Neurotoxicity of pesticides


Neurotoxicity of pesticides


Richardson Jason R; Fitsanakis Vanessa; Westerink Remco H S; Kanthasamy Anumantha G


Acta Neuropathologica




Pesticides are unique environmental contaminants that are specifically introduced into the environment to control pests, often by killing them. Although pesticide application serves many important purposes, including protection against crop loss and against vector-borne diseases, there are significant concerns over the potential toxic effects of pesticides to non-target organisms, including humans. In many cases, the molecular target of a pesticide is shared by non-target species, leading to the potential for untoward effects. Here, we review the history of pesticide usage and the neurotoxicity of selected classes of pesticides, including insecticides, herbicides, and fungicides, to humans and experimental animals. Specific emphasis is given to linkages between exposure to pesticides and risk of neurological disease and dysfunction in humans coupled with mechanistic findings in humans and animal models. Finally, we discuss emerging techniques and strategies to improve translation from animal models to humans.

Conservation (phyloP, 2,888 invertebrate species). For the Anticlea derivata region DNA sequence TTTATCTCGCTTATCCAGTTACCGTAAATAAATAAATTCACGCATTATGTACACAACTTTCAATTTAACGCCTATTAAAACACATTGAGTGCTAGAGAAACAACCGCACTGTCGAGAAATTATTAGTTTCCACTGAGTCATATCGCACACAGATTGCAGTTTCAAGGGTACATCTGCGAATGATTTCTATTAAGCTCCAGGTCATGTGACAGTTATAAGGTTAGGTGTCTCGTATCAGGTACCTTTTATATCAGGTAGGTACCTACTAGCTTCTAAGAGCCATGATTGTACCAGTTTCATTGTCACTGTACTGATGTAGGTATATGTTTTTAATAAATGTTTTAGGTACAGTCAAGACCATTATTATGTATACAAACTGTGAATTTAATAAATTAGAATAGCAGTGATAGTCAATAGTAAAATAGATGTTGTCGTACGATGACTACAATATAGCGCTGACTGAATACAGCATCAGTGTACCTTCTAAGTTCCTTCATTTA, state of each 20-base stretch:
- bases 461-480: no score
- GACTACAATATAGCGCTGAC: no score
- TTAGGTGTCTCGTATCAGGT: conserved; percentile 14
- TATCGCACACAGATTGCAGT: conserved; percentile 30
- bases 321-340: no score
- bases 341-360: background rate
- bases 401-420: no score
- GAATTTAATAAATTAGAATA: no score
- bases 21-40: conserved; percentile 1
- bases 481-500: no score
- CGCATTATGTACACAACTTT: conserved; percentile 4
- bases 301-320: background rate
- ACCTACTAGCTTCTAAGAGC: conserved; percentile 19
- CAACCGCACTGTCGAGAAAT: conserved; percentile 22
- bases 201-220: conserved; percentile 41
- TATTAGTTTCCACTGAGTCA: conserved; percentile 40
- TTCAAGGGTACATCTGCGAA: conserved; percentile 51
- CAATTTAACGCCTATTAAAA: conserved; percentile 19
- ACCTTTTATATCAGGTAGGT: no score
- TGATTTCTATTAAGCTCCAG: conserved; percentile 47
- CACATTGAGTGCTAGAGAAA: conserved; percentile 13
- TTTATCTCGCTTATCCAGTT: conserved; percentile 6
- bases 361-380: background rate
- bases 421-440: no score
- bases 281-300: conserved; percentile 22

Dichlorodiphenyltrichloroethane; Dieldrin; Endosulfan; Fungicide; Glyphosate; iPSC; Microelectrode array; Mitochondrial Complex I; Neurodegeneration; Neurotoxicity; Organochlorine; Organophosphate; Paraquat; Pesticide; Pyrethroid; Pyridaben; Rotenone; Zebrafish


Article information provided for research and reference use only. All rights are retained by the journal listed under publisher and/or the creator(s).


Richardson Jason R; Fitsanakis Vanessa; Westerink Remco H S; Kanthasamy Anumantha G, “Neurotoxicity of pesticides,” NEOMED Bibliography Database, accessed December 3, 2021,

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